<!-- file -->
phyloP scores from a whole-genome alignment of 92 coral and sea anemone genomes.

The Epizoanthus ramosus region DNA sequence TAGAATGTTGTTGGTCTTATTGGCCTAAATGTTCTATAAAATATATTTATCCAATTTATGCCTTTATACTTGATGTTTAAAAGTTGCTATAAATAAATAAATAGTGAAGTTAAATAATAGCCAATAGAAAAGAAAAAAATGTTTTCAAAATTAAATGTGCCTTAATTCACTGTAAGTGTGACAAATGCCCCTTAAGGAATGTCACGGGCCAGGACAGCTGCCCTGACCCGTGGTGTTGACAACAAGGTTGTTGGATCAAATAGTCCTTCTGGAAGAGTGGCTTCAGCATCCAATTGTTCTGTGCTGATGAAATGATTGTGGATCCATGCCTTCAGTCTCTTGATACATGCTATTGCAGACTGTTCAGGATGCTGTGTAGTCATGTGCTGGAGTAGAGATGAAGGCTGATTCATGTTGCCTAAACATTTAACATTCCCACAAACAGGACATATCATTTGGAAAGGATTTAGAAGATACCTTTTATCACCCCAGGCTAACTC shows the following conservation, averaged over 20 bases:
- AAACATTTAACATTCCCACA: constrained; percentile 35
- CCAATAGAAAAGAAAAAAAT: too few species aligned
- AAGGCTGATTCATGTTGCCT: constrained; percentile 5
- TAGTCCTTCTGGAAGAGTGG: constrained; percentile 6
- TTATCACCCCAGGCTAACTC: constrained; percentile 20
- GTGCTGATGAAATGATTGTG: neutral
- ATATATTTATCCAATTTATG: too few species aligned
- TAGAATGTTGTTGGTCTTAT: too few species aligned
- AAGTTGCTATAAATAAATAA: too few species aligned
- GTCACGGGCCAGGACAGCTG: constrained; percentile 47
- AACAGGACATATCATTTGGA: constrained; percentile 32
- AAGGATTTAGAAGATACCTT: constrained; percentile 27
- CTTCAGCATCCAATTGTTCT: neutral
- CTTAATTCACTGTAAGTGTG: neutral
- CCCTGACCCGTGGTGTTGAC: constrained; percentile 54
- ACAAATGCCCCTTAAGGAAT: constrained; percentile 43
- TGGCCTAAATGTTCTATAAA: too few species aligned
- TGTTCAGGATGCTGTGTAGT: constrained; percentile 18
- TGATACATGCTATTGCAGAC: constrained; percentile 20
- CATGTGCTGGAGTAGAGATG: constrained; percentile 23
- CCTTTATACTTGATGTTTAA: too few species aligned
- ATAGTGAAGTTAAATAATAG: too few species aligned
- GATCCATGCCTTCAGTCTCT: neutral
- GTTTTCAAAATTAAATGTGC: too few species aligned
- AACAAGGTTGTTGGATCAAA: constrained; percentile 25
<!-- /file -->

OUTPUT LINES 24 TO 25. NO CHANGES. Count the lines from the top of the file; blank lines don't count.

- ATAGTGAAGTTAAATAATAG: too few species aligned
- GATCCATGCCTTCAGTCTCT: neutral